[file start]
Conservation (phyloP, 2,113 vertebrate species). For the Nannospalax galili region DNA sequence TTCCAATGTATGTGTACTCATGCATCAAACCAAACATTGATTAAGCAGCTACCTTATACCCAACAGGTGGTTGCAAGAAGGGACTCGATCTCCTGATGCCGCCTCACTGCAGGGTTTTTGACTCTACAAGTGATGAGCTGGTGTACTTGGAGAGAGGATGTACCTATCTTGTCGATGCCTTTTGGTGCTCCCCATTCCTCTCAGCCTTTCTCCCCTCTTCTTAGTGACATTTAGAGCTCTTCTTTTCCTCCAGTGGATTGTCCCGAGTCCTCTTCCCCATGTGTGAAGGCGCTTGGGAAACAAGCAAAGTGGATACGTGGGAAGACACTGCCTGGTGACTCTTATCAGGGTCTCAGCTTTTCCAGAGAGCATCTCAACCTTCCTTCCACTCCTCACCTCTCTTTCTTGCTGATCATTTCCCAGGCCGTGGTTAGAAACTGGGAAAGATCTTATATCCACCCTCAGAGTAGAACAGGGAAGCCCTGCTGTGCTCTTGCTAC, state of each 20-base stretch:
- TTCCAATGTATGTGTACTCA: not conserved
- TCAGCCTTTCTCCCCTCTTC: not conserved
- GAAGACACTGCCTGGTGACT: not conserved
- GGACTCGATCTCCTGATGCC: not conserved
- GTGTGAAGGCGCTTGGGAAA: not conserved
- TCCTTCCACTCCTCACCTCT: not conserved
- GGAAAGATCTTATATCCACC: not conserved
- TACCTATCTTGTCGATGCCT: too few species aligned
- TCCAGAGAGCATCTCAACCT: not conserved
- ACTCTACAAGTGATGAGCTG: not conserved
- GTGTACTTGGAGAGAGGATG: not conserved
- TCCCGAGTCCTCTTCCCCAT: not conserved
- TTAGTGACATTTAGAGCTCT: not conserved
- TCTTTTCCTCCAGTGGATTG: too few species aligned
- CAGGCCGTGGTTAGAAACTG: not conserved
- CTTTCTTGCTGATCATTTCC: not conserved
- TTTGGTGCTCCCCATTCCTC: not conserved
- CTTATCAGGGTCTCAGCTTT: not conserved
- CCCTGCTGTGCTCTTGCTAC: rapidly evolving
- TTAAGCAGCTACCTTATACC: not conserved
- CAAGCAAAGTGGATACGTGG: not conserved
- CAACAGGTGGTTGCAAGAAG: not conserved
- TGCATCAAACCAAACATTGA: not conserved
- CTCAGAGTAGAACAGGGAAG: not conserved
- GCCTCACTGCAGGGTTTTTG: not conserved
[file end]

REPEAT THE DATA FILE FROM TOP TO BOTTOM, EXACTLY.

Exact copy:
Conservation (phyloP, 2,113 vertebrate species). For the Nannospalax galili region DNA sequence TTCCAATGTATGTGTACTCATGCATCAAACCAAACATTGATTAAGCAGCTACCTTATACCCAACAGGTGGTTGCAAGAAGGGACTCGATCTCCTGATGCCGCCTCACTGCAGGGTTTTTGACTCTACAAGTGATGAGCTGGTGTACTTGGAGAGAGGATGTACCTATCTTGTCGATGCCTTTTGGTGCTCCCCATTCCTCTCAGCCTTTCTCCCCTCTTCTTAGTGACATTTAGAGCTCTTCTTTTCCTCCAGTGGATTGTCCCGAGTCCTCTTCCCCATGTGTGAAGGCGCTTGGGAAACAAGCAAAGTGGATACGTGGGAAGACACTGCCTGGTGACTCTTATCAGGGTCTCAGCTTTTCCAGAGAGCATCTCAACCTTCCTTCCACTCCTCACCTCTCTTTCTTGCTGATCATTTCCCAGGCCGTGGTTAGAAACTGGGAAAGATCTTATATCCACCCTCAGAGTAGAACAGGGAAGCCCTGCTGTGCTCTTGCTAC, state of each 20-base stretch:
- TTCCAATGTATGTGTACTCA: not conserved
- TCAGCCTTTCTCCCCTCTTC: not conserved
- GAAGACACTGCCTGGTGACT: not conserved
- GGACTCGATCTCCTGATGCC: not conserved
- GTGTGAAGGCGCTTGGGAAA: not conserved
- TCCTTCCACTCCTCACCTCT: not conserved
- GGAAAGATCTTATATCCACC: not conserved
- TACCTATCTTGTCGATGCCT: too few species aligned
- TCCAGAGAGCATCTCAACCT: not conserved
- ACTCTACAAGTGATGAGCTG: not conserved
- GTGTACTTGGAGAGAGGATG: not conserved
- TCCCGAGTCCTCTTCCCCAT: not conserved
- TTAGTGACATTTAGAGCTCT: not conserved
- TCTTTTCCTCCAGTGGATTG: too few species aligned
- CAGGCCGTGGTTAGAAACTG: not conserved
- CTTTCTTGCTGATCATTTCC: not conserved
- TTTGGTGCTCCCCATTCCTC: not conserved
- CTTATCAGGGTCTCAGCTTT: not conserved
- CCCTGCTGTGCTCTTGCTAC: rapidly evolving
- TTAAGCAGCTACCTTATACC: not conserved
- CAAGCAAAGTGGATACGTGG: not conserved
- CAACAGGTGGTTGCAAGAAG: not conserved
- TGCATCAAACCAAACATTGA: not conserved
- CTCAGAGTAGAACAGGGAAG: not conserved
- GCCTCACTGCAGGGTTTTTG: not conserved